It would be a pretty fearsome state then.
Well, I think we all agree we need a change. The current lobster is just too rich and delicious. We need something that’s sort of goat-like and meaty, and was clearly fed on blood. But just to finish my thought, obviously one of the central parts of the book is the hobo matters. And that I have enjoyed writing very much, and it does seem to have sparked a lot of interest among many different parties. People like the hoboes. But now, I am trying to move on to another distinct subculture that I refer to in the first book, but don’t really explore that much, and that’s the mole men.
The mole men. I’m not sure what more needs to be said. The civilization that lives beneath our earth. You appreciate that the earth is hollow and there’s a civilization inside, right? And that those people are mole men. And that they briefly came to the surface and attempted to expand their empire to the surface back in the colonial and pre-colonial era. And brought to the Puritan settlers enlightened ideals of representative democracy and that sort of thing — which they had gotten from Athens. Because the whole earth is just a series of tunnels to mole men. They respect no borders.
How many mole men are there?
Currently? It’s hard to say, because they live under ground. I think the best estimate would probably be around two million, two and a half million.
Wow, that's much more than I would have guessed.
Are you kidding me? For a global empire inside the entire hollow earth? There are almost five billion humans. And you’re pissed off that there are two million mole men? Get over yourself!
Have you spent much time among them?
No, no. I’m just reading history. And by reading, I mean making it up. The new book will have a list of 700 mole-men names.
In your book you point out that the true main course at the first Thanksgiving was not, in fact, Turkey.
Eels. Yes. Well, the eels had eaten all the turkeys. They’re ferocious creatures. And voracious. And they have a fondness for turkeys. Eel is eaten all over the world still and was a staple of the early settlers’ cuisine at that time. And yet there was a very ambivalent relationship between the colonial-era American and the eel. Mainly because the eel would stare at the colonial-era American in a very unnerving way.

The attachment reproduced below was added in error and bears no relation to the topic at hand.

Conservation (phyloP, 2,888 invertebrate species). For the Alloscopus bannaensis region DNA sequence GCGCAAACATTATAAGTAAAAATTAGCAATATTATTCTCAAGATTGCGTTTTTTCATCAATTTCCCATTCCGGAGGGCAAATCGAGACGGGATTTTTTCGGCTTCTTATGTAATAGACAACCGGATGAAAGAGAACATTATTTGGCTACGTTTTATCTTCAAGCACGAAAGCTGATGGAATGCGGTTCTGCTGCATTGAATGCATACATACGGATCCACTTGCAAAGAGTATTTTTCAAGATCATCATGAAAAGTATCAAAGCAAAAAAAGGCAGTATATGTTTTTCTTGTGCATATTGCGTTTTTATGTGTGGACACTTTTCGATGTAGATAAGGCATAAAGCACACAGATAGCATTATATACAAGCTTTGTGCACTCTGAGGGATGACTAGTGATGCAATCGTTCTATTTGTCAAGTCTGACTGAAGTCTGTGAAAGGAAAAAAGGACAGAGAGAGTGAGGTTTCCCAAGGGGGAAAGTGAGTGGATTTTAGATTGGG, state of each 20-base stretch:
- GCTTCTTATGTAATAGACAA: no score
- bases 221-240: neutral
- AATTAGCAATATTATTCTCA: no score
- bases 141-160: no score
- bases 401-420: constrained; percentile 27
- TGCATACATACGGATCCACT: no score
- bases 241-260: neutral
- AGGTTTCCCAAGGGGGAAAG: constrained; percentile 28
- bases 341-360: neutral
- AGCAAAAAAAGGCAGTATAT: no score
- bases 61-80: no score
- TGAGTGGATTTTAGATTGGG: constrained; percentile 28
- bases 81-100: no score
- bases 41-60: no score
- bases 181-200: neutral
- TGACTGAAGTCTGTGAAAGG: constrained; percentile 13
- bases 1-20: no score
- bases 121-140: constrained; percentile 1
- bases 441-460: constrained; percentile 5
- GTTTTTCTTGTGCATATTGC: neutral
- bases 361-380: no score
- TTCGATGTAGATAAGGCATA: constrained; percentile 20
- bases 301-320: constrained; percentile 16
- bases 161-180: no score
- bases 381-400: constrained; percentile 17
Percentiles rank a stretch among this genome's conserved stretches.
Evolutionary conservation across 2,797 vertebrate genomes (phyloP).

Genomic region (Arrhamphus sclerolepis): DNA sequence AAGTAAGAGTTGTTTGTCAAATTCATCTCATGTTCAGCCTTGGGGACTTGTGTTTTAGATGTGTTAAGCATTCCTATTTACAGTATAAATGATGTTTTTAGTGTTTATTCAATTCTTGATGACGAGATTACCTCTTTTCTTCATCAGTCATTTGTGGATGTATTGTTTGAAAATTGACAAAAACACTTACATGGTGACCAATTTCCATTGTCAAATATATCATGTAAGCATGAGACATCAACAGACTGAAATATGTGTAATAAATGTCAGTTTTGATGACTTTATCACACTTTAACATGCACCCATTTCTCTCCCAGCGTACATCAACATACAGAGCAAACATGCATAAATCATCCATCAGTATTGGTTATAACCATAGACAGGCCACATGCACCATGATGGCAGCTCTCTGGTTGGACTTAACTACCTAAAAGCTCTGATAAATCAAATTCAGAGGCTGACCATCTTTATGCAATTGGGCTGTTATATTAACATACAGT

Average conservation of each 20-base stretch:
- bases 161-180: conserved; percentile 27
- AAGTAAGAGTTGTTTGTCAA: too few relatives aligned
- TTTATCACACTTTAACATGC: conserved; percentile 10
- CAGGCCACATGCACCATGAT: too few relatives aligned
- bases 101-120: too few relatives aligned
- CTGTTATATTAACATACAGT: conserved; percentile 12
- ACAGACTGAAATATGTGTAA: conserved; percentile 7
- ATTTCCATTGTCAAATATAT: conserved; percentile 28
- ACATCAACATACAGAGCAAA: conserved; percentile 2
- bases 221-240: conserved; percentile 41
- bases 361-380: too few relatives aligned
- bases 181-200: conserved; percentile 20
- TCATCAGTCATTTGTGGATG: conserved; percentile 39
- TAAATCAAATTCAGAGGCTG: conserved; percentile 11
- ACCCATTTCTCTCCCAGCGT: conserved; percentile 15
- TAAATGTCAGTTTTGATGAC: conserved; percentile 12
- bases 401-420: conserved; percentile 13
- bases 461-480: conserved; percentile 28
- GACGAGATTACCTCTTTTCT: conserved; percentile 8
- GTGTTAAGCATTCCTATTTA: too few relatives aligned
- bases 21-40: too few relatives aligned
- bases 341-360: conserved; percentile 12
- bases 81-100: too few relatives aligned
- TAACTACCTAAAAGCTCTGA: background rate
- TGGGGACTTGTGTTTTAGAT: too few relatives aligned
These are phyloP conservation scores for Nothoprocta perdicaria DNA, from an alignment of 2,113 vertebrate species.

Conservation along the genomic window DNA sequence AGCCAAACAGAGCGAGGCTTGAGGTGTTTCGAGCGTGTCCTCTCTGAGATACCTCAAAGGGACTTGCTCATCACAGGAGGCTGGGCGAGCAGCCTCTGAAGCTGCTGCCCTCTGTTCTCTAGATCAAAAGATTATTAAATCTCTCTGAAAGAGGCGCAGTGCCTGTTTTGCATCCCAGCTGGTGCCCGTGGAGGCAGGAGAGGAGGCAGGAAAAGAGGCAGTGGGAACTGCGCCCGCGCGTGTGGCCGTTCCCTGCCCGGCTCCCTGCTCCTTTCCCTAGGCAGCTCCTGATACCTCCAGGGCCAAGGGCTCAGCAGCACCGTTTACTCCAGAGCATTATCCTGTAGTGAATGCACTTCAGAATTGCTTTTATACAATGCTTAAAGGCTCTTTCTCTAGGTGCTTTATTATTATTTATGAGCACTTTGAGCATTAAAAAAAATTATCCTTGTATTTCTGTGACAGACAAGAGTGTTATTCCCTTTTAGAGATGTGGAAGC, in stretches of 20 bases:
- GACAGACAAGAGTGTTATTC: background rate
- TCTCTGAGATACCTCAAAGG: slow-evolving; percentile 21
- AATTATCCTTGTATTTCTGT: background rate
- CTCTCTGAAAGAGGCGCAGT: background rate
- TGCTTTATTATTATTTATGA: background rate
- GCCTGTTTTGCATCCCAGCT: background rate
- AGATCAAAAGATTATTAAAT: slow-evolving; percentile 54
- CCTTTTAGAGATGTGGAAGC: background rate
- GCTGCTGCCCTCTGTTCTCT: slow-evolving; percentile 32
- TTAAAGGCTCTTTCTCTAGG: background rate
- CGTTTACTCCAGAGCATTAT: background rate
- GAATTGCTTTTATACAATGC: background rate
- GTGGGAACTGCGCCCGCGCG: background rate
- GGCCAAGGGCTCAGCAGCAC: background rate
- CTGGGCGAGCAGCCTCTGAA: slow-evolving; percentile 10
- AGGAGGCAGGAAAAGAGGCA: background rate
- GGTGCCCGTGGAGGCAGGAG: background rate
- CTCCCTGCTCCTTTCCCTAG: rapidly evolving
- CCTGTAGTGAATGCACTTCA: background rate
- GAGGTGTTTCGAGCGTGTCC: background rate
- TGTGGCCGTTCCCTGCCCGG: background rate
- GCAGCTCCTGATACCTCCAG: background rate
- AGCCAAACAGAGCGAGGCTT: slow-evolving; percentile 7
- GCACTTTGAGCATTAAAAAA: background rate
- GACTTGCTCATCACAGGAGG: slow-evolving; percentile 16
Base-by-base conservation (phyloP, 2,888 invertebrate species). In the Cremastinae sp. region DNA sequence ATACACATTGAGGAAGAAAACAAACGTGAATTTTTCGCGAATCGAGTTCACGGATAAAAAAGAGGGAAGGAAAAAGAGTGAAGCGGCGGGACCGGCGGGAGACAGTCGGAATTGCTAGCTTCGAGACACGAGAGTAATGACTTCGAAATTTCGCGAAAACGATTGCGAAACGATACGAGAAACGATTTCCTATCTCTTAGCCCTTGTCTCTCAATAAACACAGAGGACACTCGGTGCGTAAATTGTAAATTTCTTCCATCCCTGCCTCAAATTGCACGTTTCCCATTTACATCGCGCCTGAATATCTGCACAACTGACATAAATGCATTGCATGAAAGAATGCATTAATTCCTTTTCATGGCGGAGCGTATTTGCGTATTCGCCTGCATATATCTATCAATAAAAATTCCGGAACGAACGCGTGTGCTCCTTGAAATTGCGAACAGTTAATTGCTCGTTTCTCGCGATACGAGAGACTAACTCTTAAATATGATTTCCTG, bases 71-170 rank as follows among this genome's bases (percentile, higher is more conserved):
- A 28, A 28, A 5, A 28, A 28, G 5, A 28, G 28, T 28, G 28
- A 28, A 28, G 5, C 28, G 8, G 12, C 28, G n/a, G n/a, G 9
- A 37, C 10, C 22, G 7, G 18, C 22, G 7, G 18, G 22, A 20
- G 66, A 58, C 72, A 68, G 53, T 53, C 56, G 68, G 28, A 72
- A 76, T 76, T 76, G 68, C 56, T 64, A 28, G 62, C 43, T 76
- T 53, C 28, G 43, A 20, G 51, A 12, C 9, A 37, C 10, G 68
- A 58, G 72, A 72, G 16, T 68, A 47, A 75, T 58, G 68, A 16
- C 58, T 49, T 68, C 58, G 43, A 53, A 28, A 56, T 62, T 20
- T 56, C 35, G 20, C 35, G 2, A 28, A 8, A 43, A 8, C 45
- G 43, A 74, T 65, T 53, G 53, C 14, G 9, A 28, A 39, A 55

They were very crucial to the economy as well. Talk about some of the jobs involving eels.
Well there was the eel picker. I can’t remember what the eel picker did. There was a scrimschonger, who would carve family portraits on eel teeth. That was very common. They’re deeply ingrained in the economy of early America. Y’know, if you just go back and look at some fairly typical colonial jobs, you see the eel’s presence throughout every strata of society. A paling man was an eel merchant. An eel picker was someone who sorted through the village trash to find reusable eels, in order to resell them. A ratter was someone who caught rats for pennies and then would throw them at eels to distract them. Because they just possessed this thousand-yard stare, and they would frequently slither up to a door, and knock on it somehow, by some mysterious mechanism, and you would open the door to find an eel staring at you. Which is very unnerving, as you can imagine. Once the eels were spotted on land, an eel checker was someone you would pay to come into your home and just look around for eels, and make sure it was clear. This tradition still exists in fine hotels. You can hire an eel checker. It’s pretty much really only in the finest, most traditional hotels. Because there are rarely any eels. And usually the only thing an eel checker will find are vampires under the bed or something. Tip them well.